Clauses 6 and 7: Giving the courts, not the police, the power to ban public gatherings: Mr Matshiya said that giving magistrates the power, currently exercised by the police, to prohibit public gatherings and demonstrations will infringe the constitutional role of the Police Force: “According to the Constitution, it is the role of the police to protect, not the courts,” he is reported as saying.

Is there any substance in these criticisms?

Clause 5: Notice of public gatherings: The first point to remember is that everyone has a constitutionally-guaranteed right to convene and attend public meetings and processions. That right must not be diluted or diminished unless it is necessary to do so in the interests of public safety or public order, and any restrictions on the right must be reasonably justifiable in a democratic society [Constitution, section 22].

The second point to note is that at present section 25 of POSA requires only five days’ notice to be given of public meetings [the seven-day notice period applies only to public processions and demonstrations] and during elections the notice period for meetings is reduced to three days.

The requirement to give seven days’ notice of a procession or demonstration is onerous and not always necessary, and it prevents the holding of spontaneous demonstrations and processions. There is no provision in the Act allowing the police to accept shorter notice. If three days is sufficient notice for meetings during election periods, when political passions are running high, it seems unreasonable to insist on seven days for processions at other times.

Mr Matshiya’s opposition to the abolition of the crime of failing to give notice of a gathering can be countered. The threat of criminal sanctions has not stopped unnotified demonstrations taking place and is unlikely to stop them in future. If it does not serve its purpose, there is no point in retaining it. Besides, anyone who suffers loss or injury from a gathering which was not notified to the police has a civil remedy against the organisers under section 28 of POSA — and Mr Gonese’s Bill will not remove that remedy.

Clauses 6 and 7: Giving the courts, not the police, the power to ban public gatherings

If Mr Matshiya is correctly reported as saying that it is the constitutional role of the police, rather than the courts, to protect people, that would reflect a fundamental misunderstanding of the Constitution. In any society that respects the rule of law, the courts are there to protect fundamental rights and freedoms. The police have the function of maintaining law and order, but the courts must ensure that they do so without infringing peoples’ rights and democratic freedoms. It is therefore perfectly appropriate for a magistrate, rather than a police officer, to be given the task of deciding whether or not a meeting or demonstration should be allowed to take place. The decision involves weighing the conflicting interests of freedom of assembly, on the one hand, and the maintenance of public order on the other. That decision unquestionably falls within the role of the courts rather than the police. [This is especially so in view of the police record on public gatherings. There is an overwhelming public perception of past and present police application of POSA so as to favour the former ruling party and suppress the legitimate activities of other parties and organisations on political rather than public order grounds.]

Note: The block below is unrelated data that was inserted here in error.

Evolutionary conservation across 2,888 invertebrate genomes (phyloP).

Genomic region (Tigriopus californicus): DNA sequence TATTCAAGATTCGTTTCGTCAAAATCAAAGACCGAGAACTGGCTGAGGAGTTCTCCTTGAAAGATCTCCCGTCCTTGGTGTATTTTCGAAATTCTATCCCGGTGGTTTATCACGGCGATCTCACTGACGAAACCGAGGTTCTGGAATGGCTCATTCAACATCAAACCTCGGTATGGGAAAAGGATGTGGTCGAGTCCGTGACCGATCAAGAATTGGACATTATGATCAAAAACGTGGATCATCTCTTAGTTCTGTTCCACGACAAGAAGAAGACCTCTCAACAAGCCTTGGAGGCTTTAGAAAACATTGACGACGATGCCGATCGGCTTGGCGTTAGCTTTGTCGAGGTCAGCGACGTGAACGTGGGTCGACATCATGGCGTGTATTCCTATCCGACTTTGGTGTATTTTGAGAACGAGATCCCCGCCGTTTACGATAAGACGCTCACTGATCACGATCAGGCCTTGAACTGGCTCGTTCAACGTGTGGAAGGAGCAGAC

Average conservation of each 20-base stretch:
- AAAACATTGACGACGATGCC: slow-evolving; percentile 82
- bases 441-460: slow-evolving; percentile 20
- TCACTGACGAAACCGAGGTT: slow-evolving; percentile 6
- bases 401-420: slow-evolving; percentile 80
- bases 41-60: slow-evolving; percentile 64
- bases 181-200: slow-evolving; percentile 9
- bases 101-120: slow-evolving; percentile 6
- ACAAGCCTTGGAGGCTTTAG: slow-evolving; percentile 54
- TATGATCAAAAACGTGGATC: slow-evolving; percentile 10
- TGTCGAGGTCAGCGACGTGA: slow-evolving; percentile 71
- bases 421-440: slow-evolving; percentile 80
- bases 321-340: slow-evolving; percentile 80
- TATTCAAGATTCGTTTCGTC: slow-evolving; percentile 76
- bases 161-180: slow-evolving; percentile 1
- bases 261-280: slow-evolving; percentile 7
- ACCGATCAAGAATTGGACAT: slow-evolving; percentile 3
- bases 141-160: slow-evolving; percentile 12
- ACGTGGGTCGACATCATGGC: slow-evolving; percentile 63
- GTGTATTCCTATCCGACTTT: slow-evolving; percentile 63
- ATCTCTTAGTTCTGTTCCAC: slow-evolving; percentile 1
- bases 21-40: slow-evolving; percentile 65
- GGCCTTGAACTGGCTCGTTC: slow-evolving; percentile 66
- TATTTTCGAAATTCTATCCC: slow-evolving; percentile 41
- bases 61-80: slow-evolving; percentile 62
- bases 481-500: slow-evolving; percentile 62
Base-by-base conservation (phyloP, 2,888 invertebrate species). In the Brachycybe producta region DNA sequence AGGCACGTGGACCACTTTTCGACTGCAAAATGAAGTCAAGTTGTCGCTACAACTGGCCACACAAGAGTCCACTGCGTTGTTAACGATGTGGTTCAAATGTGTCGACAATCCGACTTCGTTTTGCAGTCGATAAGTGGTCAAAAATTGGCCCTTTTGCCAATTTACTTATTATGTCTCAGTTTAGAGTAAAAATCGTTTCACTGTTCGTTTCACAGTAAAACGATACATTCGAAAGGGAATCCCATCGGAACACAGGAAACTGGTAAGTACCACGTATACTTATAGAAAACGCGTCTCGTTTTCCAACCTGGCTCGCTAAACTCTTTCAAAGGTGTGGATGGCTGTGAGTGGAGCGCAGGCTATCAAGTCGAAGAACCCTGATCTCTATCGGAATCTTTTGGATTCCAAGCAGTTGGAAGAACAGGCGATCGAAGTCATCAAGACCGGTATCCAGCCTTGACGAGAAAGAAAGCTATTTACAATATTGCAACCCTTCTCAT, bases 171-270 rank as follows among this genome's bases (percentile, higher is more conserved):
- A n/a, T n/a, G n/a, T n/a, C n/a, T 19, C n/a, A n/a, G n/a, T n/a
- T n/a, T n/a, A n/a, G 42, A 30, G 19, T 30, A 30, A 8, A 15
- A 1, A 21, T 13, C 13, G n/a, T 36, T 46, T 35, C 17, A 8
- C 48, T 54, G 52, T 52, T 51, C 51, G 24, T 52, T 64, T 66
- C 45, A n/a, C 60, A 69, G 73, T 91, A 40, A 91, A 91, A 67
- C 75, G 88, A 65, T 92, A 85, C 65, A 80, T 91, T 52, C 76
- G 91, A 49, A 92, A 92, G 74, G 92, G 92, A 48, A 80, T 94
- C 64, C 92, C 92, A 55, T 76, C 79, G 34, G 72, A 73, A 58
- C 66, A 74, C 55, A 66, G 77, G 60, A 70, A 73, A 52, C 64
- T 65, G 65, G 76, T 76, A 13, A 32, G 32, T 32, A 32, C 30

Clause 4: Banning of Catapults and Traditional Weapons: Another misunderstanding of the law has appeared in press reports that clause 4 of the Bill will curtail the power of the police to ban the possession of traditional weapons by restricting that power to when there has been a serious breach of peace, whereas under POSA at present they may do so at the slightest occurrence of a breach of the peace.

In fact, section 14 of POSA allows senior police officers to ban the possession of catapults, axes and traditional weapons if they believe that carrying them is likely to cause a breach of the peace, however trivial. There is no need for a breach of the peace to have actually occurred before the ban can be imposed; all that is necessary is for a senior police officer to believe that one is likely to occur. Clause 4 of the Bill will simply require a police officer to foresee a serious breach of the peace before imposing a ban.

In both cases — i.e. under the present Act and under POSA as amended by the Bill — the police will retain their ordinary powers to deal with breaches of the peace, both serious and trivial, which actually occur.

Conclusion

Mr Gonese’s Bill will not reduce the ability of the police to maintain law and order. It will simply ensure that they do not overstep their legitimate powers.

There are many people who would like POSA reformed more radically. But as the Bill has to be passed by both Houses of Parliament, it needs the support of all parties, and Hon Gonese has crafted a Bill that should be acceptable to all.

*Veritas makes every effort to ensure reliable information, but cannot take legal responsibility for information supplied.